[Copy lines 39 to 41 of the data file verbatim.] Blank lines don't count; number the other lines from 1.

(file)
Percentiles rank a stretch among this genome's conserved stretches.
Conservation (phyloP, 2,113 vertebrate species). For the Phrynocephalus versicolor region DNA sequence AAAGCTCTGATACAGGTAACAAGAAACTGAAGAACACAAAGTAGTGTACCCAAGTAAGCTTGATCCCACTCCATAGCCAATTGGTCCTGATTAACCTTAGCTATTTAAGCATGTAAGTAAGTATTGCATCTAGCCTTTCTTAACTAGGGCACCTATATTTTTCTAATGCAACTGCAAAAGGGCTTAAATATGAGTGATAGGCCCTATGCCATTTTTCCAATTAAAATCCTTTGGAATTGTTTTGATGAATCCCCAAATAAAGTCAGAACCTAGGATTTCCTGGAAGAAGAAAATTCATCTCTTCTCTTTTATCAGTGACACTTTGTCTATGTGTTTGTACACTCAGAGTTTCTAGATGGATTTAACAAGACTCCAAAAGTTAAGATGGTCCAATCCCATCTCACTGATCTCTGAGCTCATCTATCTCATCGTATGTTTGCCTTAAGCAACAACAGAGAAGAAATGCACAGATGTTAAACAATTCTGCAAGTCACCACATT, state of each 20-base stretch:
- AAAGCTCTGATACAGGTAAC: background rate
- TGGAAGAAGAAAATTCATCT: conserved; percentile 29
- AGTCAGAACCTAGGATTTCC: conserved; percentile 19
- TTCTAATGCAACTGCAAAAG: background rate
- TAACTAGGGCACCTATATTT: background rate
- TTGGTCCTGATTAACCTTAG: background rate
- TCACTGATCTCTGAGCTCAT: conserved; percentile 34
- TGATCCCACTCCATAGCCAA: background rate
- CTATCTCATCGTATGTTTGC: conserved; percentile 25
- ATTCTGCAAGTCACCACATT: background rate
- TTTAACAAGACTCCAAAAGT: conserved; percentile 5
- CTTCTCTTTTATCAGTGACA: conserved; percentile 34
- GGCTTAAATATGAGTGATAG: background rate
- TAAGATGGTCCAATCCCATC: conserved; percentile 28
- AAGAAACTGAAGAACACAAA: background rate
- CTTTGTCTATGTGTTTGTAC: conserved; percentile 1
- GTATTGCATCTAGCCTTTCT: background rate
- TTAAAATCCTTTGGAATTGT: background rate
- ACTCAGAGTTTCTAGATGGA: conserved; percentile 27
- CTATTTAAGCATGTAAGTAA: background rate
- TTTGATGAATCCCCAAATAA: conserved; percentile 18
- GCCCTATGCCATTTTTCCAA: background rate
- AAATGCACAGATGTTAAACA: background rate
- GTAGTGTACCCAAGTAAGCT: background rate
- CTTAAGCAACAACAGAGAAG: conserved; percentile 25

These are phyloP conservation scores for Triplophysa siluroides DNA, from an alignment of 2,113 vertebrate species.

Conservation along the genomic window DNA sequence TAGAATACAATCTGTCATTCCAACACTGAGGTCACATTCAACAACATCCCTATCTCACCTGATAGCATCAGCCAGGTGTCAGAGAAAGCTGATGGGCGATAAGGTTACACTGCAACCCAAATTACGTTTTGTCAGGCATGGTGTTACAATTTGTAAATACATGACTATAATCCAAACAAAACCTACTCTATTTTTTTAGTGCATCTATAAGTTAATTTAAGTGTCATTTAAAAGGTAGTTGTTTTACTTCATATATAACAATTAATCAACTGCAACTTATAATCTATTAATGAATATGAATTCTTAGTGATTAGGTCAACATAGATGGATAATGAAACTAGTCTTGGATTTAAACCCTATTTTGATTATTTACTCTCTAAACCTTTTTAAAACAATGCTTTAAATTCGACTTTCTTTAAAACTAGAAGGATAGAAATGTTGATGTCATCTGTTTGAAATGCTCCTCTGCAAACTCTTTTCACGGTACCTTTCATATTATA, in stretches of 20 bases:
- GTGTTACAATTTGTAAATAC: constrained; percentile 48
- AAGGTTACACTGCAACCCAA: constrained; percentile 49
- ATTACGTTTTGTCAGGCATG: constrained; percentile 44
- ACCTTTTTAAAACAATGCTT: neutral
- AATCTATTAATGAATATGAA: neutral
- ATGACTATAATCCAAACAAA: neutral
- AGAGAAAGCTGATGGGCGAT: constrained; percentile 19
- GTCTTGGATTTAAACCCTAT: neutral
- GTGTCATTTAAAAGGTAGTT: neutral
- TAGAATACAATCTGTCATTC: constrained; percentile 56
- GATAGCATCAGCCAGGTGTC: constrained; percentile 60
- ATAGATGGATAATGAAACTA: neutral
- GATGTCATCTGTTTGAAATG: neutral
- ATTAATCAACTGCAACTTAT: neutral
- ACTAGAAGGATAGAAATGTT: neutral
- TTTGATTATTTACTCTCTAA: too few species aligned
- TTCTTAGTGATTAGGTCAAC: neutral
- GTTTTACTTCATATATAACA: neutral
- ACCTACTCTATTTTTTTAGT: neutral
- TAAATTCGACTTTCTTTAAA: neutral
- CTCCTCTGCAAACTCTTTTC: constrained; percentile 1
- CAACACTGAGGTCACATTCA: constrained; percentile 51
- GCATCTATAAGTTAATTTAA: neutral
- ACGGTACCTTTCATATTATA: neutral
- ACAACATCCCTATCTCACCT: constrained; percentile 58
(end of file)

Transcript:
- TAGAATACAATCTGTCATTC: constrained; percentile 56
- GATAGCATCAGCCAGGTGTC: constrained; percentile 60
- ATAGATGGATAATGAAACTA: neutral